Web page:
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19/04/2018 Categories: Python Programming. No Comments on Packages in Python Programming

Contents1 Introduction2 Creating a Package3 PyPI and Pip4 Standard Library Modules5 globals(), locals(), and reload() Introduction   A package is a directory structure which can contain modules and sub packages. Every package in Python is a directory which must contain a special file called __init.py__. The file __init.py__ can be empty. To allow only certain […]

Introduction

 

A package is a directory structure which can contain modules and sub packages. Every package in Python is a directory which must contain a special file called __init.py__. The file __init.py__ can be empty. To allow only certain modules to be imported, we can use the __all__ variable in __init.py__ file as follows:

 

 

The above line says that only Stat module in the package can be imported.

Every package must be a folder in the system. Packages should be placed in the path which is pointed by sys.path. If the package is not available, then ImportError is raised.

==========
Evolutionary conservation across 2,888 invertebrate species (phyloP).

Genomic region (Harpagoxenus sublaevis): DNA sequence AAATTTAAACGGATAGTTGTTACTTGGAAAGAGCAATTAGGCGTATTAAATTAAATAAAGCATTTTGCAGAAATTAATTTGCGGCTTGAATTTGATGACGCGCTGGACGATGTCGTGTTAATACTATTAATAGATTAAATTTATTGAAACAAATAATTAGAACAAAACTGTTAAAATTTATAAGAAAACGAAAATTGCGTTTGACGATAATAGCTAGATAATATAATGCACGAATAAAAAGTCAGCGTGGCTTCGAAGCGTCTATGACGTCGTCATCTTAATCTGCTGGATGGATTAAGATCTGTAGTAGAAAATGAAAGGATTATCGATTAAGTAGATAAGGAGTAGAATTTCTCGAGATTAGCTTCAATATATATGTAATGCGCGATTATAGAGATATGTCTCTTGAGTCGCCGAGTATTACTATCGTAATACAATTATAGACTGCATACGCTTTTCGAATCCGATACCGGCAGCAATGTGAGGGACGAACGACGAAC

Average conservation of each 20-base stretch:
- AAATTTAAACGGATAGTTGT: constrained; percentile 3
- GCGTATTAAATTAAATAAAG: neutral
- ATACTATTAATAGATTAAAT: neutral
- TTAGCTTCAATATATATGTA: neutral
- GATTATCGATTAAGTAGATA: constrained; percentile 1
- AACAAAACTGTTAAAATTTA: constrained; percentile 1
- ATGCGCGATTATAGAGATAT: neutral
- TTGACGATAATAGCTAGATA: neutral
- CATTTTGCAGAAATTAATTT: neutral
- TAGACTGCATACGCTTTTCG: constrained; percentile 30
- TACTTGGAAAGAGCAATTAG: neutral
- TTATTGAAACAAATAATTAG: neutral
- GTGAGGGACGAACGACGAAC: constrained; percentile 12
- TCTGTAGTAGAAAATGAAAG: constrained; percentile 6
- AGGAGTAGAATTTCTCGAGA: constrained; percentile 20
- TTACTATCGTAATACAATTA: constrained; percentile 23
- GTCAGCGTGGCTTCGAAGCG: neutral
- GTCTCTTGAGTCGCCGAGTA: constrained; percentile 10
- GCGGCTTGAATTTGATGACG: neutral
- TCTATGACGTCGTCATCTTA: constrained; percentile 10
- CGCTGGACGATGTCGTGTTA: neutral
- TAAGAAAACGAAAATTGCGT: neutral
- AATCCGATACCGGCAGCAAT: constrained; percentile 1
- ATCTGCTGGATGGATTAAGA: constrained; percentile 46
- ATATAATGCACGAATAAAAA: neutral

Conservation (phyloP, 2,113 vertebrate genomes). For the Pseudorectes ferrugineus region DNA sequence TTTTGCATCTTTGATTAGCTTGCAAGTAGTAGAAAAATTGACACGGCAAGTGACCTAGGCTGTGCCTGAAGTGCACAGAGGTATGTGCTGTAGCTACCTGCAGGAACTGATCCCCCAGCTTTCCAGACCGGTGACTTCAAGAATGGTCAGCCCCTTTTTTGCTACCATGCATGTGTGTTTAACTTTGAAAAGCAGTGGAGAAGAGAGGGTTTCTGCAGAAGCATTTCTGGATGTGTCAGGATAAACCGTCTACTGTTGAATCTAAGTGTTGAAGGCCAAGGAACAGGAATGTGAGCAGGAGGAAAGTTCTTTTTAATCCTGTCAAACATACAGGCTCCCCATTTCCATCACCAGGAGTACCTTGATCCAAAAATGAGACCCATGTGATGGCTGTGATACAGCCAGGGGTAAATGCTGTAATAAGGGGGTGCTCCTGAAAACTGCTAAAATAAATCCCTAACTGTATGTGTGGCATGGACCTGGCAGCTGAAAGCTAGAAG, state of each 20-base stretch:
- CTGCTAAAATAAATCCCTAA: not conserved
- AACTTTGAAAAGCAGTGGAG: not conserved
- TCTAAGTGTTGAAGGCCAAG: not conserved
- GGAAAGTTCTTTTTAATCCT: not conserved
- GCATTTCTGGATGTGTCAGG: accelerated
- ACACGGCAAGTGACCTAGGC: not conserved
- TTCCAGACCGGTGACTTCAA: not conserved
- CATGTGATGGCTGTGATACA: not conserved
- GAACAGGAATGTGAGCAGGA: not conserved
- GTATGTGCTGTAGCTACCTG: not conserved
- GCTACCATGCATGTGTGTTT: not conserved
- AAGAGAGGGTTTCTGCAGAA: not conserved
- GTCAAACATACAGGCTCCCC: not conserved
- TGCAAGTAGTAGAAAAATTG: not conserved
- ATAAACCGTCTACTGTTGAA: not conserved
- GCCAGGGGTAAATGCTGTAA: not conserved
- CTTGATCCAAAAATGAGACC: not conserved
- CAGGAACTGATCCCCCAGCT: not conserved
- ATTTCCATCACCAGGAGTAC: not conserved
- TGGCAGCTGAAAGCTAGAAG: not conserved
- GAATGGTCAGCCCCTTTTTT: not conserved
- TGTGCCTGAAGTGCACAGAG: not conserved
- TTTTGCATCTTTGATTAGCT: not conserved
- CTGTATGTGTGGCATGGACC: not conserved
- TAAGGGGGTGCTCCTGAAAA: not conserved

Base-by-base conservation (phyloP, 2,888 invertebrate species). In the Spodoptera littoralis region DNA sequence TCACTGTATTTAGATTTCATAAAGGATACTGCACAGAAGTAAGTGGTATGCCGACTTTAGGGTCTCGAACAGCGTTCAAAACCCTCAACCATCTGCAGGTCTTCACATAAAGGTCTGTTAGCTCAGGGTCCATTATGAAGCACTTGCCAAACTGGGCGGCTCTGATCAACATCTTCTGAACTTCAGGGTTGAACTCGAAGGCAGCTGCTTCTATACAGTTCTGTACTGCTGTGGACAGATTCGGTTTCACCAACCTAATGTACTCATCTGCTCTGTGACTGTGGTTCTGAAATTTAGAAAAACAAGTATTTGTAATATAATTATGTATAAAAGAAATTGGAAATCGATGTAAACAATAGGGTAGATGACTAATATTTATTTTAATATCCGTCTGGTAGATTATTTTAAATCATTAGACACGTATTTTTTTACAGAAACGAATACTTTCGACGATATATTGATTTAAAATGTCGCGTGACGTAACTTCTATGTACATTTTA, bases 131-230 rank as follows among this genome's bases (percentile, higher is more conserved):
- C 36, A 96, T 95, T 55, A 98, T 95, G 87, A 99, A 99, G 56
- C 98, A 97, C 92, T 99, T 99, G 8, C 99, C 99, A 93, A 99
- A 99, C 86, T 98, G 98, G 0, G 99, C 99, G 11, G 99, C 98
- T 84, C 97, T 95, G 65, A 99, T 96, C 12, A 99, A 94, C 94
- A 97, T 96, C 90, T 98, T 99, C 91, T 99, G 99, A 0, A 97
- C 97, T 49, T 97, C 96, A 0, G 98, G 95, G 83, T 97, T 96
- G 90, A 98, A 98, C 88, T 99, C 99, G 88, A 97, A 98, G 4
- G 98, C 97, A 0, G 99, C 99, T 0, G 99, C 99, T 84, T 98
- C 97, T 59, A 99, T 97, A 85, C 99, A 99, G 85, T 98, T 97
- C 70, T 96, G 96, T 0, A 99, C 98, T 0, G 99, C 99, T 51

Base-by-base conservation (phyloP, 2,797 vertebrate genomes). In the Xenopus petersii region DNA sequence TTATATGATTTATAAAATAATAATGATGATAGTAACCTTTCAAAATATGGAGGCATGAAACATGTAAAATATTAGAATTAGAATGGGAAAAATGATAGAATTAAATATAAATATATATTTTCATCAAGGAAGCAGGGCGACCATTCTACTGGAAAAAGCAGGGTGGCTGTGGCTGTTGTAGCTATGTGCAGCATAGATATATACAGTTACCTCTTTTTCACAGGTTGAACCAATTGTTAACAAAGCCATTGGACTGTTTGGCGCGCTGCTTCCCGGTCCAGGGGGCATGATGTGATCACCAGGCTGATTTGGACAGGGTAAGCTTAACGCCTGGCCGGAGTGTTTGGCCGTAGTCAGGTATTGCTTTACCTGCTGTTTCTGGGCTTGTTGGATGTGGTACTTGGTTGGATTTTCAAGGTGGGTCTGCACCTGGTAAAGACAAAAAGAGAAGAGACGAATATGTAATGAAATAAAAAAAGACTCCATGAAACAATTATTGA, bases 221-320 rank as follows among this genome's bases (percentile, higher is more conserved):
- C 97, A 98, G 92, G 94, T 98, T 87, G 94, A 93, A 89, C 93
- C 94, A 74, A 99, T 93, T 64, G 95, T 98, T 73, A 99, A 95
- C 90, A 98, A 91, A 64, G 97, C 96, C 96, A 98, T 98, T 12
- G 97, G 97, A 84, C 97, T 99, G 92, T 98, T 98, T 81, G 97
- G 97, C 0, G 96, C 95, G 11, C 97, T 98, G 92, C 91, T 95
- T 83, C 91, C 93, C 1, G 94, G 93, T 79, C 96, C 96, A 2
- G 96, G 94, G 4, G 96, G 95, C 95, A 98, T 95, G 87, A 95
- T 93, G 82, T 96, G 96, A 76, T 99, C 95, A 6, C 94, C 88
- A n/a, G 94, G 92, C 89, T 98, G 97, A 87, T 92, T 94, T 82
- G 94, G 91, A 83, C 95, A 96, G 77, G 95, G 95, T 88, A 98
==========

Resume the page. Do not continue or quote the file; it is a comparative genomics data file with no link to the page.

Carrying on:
Creating a Package

 

A package (folder) named CustomMath is created with an empty __init__.py file inside it. In the package CustomMath, a single module named BasicMath is created which contains three functions as follows:

 

 

A new Python script is written which uses our custom package named CustomMath as follows:

 

 

PyPI and Pip

 

Third party packages are available in Python Package Index (PyPI). We can import the modules available in the third party packages by using the pip tool. Pip is a command line tool for maintaing Python packages.

 

To install a package using pip we write:

 

 

To see the list of existing packages, we write:

 

 

Standard Library Modules

 

Python comes with several built-in modules. We can use them when necessary. These built-in modules forms the Python’s standard library. Some of the modules in standard library are:

 

  • string
  • re
  • datetime
  • math
  • random
  • os
  • multiprocessing
  • subprocess
  • email
  • json
  • doctest
  • unittest
  • pdb
  • argparse
  • socket
  • sys

 

globals(), locals(), and reload()

 

The globals() function returns all the names in the global namespace that can be accessed from inside a function.

 

The locals() function returns all the names in the local namespace i.e., within the function. Both the above functions returns the names as a dictionary.

 

The reload() function can be used to reload a module again the program if need as follows:

 

 

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